A Journey through the music of #16 among 20 Icons of Echoes.
While so many electronic musicians have headed off into the drone zone of sonic abstraction, Mark Dwane is an artist who still believes in the power of melody, the grandeur of a big crescendo and the stories held within a dramatic turn. His epic compositons have been part of Echoes from the very beginning and he’s had two CD of the Month picks. Tonight on Echoes we’ll be featuring a profile of Mark Dwane., Here’s his five best CDs.
“Skywatchers” is quintessential Mark Dwane, with a surging, filtered electronic rhythm sequence demarcated by strumming acoustic guitar and topped by swelling string-like synthesizers and some of Mark’s own patented sounds like an echoing glissando trumpet choir. Dwane makes effective use of environmental ambiences on songs like “The Sacred Tree” as very electronic sounding birds create stereo glissandos across his flute melody, blending into the echoes and rustles like a neon-lit jungle. The sound of rain mimics an electronic rainstick on one track and accompanies electronic droplets on another.
This is Mark Dwane’s most recent album and it showed him moving in new directions with his guitar synthesizer, including actually sounding like a guitar on tracks such as “Other Worlds” and ‘Modal Logic.” but he still pins out those kinetic grooves, many of them generated, like much of his music from his guitar synthesizer. The Hawaiian slide guitar on “Haven” is an unexpected and refreshing touch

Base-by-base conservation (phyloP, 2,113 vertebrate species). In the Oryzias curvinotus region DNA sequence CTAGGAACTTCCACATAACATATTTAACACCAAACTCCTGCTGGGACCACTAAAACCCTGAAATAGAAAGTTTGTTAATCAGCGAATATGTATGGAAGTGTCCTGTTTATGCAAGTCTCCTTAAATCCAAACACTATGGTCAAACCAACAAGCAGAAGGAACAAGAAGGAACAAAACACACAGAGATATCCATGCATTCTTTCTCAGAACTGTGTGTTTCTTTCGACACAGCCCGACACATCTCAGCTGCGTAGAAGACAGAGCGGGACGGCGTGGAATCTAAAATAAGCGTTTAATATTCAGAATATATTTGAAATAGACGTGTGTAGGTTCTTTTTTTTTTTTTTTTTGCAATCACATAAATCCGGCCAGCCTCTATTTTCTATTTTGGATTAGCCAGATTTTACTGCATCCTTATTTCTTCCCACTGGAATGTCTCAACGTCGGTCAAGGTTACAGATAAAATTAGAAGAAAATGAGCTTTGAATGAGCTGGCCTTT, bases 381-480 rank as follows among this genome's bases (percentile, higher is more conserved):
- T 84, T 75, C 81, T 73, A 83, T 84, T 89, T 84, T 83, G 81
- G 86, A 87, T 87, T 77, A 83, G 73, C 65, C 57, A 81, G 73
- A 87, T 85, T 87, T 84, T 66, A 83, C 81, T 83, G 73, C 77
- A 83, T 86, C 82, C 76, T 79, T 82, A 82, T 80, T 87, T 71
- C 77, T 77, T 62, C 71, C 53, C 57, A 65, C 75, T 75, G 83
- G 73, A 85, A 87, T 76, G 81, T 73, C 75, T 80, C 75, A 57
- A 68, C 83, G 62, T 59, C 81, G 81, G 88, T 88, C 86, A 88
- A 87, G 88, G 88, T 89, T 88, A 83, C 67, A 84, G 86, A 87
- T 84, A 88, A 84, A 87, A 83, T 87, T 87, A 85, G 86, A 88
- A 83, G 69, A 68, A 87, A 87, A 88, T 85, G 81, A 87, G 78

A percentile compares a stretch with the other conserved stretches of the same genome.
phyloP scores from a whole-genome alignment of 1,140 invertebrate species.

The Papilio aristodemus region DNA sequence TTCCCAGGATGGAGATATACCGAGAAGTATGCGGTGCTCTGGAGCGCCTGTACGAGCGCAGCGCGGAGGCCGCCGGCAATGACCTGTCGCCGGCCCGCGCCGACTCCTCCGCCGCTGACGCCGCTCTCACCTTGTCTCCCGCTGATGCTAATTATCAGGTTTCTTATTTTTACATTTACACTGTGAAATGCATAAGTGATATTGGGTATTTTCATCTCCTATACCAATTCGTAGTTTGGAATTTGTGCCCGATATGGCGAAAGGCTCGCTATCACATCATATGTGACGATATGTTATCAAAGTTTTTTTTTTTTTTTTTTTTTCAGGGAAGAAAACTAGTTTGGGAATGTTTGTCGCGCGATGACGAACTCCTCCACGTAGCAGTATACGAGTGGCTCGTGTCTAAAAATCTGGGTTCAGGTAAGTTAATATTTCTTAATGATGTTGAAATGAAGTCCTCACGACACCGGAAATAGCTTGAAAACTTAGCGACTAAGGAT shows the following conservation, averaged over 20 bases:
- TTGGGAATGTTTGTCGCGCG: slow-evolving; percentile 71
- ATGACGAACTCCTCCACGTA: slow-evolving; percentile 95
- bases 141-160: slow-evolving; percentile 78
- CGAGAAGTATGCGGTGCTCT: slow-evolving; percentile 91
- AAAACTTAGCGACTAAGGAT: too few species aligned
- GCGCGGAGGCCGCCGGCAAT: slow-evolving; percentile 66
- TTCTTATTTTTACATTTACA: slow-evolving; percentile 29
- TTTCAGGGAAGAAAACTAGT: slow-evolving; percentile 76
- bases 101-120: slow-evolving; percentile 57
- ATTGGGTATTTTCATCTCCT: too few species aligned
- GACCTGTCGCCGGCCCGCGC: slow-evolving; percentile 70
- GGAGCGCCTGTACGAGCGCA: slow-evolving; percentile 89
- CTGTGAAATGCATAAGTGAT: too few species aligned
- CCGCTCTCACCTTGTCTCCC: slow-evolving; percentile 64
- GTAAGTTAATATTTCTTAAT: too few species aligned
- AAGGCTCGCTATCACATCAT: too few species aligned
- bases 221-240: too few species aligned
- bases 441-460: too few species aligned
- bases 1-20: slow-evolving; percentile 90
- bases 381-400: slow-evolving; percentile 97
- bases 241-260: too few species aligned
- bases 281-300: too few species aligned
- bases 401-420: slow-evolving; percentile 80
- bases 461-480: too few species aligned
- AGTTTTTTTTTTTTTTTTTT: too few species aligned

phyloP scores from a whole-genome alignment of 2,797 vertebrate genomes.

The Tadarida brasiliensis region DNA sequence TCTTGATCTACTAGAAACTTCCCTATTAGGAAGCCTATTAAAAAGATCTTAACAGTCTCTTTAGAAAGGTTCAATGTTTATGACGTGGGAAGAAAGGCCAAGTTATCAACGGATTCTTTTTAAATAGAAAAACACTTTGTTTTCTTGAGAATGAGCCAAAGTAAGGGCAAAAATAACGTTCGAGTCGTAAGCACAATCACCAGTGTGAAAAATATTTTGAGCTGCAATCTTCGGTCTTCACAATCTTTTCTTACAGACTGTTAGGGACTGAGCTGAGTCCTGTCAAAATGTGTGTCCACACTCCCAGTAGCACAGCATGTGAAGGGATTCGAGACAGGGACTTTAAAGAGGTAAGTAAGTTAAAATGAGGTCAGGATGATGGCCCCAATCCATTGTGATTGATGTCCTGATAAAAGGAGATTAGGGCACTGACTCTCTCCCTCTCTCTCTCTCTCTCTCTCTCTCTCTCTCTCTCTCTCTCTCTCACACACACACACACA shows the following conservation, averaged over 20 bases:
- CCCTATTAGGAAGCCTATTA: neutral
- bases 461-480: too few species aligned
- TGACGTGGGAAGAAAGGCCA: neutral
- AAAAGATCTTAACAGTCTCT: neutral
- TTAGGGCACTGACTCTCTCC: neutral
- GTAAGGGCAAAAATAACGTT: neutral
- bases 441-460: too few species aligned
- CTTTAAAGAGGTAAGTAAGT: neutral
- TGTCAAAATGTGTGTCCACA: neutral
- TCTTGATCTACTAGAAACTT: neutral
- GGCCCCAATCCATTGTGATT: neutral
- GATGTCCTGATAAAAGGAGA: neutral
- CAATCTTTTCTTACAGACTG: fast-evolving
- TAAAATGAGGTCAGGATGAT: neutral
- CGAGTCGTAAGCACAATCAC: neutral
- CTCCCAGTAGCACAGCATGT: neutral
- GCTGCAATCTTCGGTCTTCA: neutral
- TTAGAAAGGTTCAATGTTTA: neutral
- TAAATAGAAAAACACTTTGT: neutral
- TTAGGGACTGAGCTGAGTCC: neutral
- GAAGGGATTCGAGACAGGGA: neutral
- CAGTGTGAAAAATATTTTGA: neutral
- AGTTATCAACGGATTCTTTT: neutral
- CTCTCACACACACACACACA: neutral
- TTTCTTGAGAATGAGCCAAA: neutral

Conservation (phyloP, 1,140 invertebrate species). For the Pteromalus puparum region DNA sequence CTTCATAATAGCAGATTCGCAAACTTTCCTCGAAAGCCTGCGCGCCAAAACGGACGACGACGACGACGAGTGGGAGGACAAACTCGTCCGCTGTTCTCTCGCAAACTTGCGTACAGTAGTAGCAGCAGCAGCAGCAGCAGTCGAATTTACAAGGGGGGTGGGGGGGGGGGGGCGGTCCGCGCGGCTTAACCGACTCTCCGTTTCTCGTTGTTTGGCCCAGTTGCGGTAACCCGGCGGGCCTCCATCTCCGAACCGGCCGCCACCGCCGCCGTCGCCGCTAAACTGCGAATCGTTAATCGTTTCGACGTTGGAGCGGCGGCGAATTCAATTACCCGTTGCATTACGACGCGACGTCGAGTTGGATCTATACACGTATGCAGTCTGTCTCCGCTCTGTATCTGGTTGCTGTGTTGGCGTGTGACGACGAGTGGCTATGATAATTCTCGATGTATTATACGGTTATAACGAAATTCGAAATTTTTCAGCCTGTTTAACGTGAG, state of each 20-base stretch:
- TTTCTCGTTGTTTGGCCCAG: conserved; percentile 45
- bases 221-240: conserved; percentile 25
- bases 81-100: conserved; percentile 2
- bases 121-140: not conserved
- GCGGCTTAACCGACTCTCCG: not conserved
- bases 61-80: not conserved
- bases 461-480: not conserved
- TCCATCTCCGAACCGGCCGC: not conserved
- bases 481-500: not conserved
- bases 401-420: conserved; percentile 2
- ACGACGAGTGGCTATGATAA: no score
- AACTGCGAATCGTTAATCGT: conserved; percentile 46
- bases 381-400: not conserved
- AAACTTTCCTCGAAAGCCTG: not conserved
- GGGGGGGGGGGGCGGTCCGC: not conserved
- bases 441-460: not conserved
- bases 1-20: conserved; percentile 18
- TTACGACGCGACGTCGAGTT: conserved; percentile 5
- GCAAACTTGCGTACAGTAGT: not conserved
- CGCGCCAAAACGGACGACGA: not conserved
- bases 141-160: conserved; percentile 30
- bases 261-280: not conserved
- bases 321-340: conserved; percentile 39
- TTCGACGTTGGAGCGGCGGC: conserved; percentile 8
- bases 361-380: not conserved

3- Paradigm Shift
Mark Dwane lush landscapes and warp-drive melodic ricochets on his fourth album. On the title track and “The Pleiadian Paradigm” he orchestrates a cathedral of electronic sound. Rhythms alternately charge and lope as Dwane masses electronic choirs and crystalline bells.
On his second album, Dwane conducts a super-orchestra that careens through his energized compositions. Dwane’s music is multi-layered and interwoven like a Persian kaleidoscope, with already intricate patterns transmuted and shaded as they drive through powerful rhythms and heroic melodies. His influences were still evident, with electronic echoes from the sequencer school of music from Tangerine Dream, Klaus Schulze and Michael Hoenig. But rather than imitate, he took the next step on pieces like “Saucers Over Nazca” which begins with a free-fall through a liquid prism before hurtling off into a percussive tribal dance. The title track is a monument of form and structure with churning, interlocked sequencers dancing in a mechanical ballet of counterpoint and polyrhythms. They, in turn, charge a heroic theme that reaches for the skies.
Don’t let the concept of an alien race that seeded the earth get in the way of this sweeping, kinetically charged album that has marks patented screaming synth-guitar crescendos and those percolating trawling through the spaceways rhythms.
Mark Dwane will be featured tonight as #16 among 20 Icons of Echoes.
John Diliberto ((( echoes )))